If sea creatures were Marvel comic book characters, the peacock mantis shrimp would be Thor. These colorful crustaceans have a hammerlike claw that can smash prey with the acceleration of a 0.22-caliber bullet — not unlike the superhero's mythological weapon.
Now, a new study reveals the secrets behind the strength of the mantis shrimp's claw at the molecular level. It turns out this appendage is ideally adapted to deliver punishing blow after punishing blow without breaking. These adaptations are already inspiring researchers to engineer biology-mimicking materials that could inspire everything from better boat propellers to safer body armor.
"What makes [mantis shrimp claws] so incredible is that they're stiff and they're also tough, which is really kind of an inverse relationship in materials science," said study researcher David Kisailus, a materials scientist at the University of California, Riverside.
Using electron microscopes and other sensitive techniques, Kisailus and his colleagues delved deep into the claw of the Indo-Pacific peacock mantis shrimp (Odontodactylus scyllarus). These crustaceans aren't actually shrimp, but they get their name from their shrimplike appearance, which Kisailus and his colleagues compare to "heavily armored caterpillars" in this week's issue of the journal Science. [Photos of Dazzling Mantis Shrimp]
Peacock mantis shrimp are solitary, territorial hunters. They lurk in dens or seafloor tunnels and use their hammerlike claws to kill mollusks, crabs and other tasty treats.
Fishermen sometimes call mantis shrimp "thumb-splitters," for reasons that aren't hard to imagine, given that the shrimp can wield their claws at speeds of 75 feet (23 meters) per second and deliver blows with 200 pounds (91 kg) of force behind them despite being only 4 inches (10 cm) long. These blows also create bubbles in the water that strike prey with about half the force of the initial strike. [Video: See Mantis Shrimp Strike]
Kisailus has experienced these forces firsthand, thanks to the mantis shrimp he keeps in his lab. Curiosity has gotten the best of him and his colleagues, Kisailus told LiveScience, and they have, on occasion, stuck their fingers in the mantis shrimp tanks — with multiple layers of rubber gloves and wax film for protection.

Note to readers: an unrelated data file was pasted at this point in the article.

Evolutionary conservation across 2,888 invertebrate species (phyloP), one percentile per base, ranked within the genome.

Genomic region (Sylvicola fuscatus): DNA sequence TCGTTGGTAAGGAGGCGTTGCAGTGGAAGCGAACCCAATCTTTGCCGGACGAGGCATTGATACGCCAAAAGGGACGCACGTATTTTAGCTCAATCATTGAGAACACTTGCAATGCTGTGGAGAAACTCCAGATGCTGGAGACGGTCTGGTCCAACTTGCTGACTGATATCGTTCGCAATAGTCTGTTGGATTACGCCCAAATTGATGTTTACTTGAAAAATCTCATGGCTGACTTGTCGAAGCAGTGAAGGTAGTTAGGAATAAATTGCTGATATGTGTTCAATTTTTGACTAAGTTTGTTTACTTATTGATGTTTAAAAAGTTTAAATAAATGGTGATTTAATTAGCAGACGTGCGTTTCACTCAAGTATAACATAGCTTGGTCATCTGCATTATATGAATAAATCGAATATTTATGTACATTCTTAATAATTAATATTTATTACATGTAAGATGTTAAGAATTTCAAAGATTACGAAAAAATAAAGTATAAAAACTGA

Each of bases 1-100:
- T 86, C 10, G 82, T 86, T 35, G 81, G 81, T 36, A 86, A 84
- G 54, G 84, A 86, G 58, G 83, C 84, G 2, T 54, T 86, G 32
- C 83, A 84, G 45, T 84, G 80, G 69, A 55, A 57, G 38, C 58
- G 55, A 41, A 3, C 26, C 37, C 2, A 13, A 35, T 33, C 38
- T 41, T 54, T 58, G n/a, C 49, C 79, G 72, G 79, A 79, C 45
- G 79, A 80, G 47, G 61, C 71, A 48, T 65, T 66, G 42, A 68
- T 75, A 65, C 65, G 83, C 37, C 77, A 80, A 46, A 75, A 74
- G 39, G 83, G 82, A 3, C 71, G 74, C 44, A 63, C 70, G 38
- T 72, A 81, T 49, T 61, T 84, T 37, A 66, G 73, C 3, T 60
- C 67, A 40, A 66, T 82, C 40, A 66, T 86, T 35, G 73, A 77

"It still hurts like hell," Kisailus said. "It didn't break our fingers after putting so many layers on, but I'm sure if we didn't, it would have."
Secrets of strength
Mantis shrimp molt and replace their claws every few months, but they still strike tens of thousands of times with each iteration of these clublike appendages. Kisailus and his colleagues found that this incredible strength comes from three different regions in the claw. The impact region, or striking surface, is dominated by a mineral called hydroxyapatite, a calcium-containing substance that gives human bones their hardness. The mineral is arranged so that it forms pillars perpendicular to the striking surface, not unlike a concrete pylon holding up a bridge.
A second region called the periodic region backs up the impact zone with chitosan, a carbohydrate molecule that forms long chains and makes up part of chitin, the substance in crustacean shells.
The chitosan in a peacock mantis' claw, which lies just beneath the impact zone, is stacked at different orientations, like a ream of paper where every sheet has been angled slightly askew. That makes it tough to crack, as any crack that does form has to change directions in order to continue through the claw.
"What nature has actually done is it's actually built things so that, yes, flaws can happen, but when they do happen they're not going to fail catastrophically," Kisailus said.
Finally, a sharp transition marks the striated region, which runs along the sides of the claw. This region acts like the tape around a boxer's knuckles, Kisailus said, compressing the claw to make cracks less likely.
Other than highlighting some cool crustacean abilities, the findings are already proving fruitful for human engineering. Kisailus and his colleagues are working on materials engineered like these natural hammers that could be used in aerospace engineering, automobiles, military body armor and even sports helmets. An initial design, only under development for six months, survived the first tests without a single bullet penetrating, despite being only 0.4 inches (1 cm) thick, Kisailus said.
"Obviously, we still need to optimize, but we have some high-quality biomimetic structures," he said.
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Stephanie Pappas is a contributing writer for Live Science, covering topics ranging from geoscience to archaeology to the human brain and behavior. She was previously a senior writer for Live Science but is now a freelancer based in Denver, Colorado, and regularly contributes to Scientific American and The Monitor, the monthly magazine of the American Psychological Association. Stephanie received a bachelor's degree in psychology from the University of South Carolina and a graduate certificate in science communication from the University of California, Santa Cruz.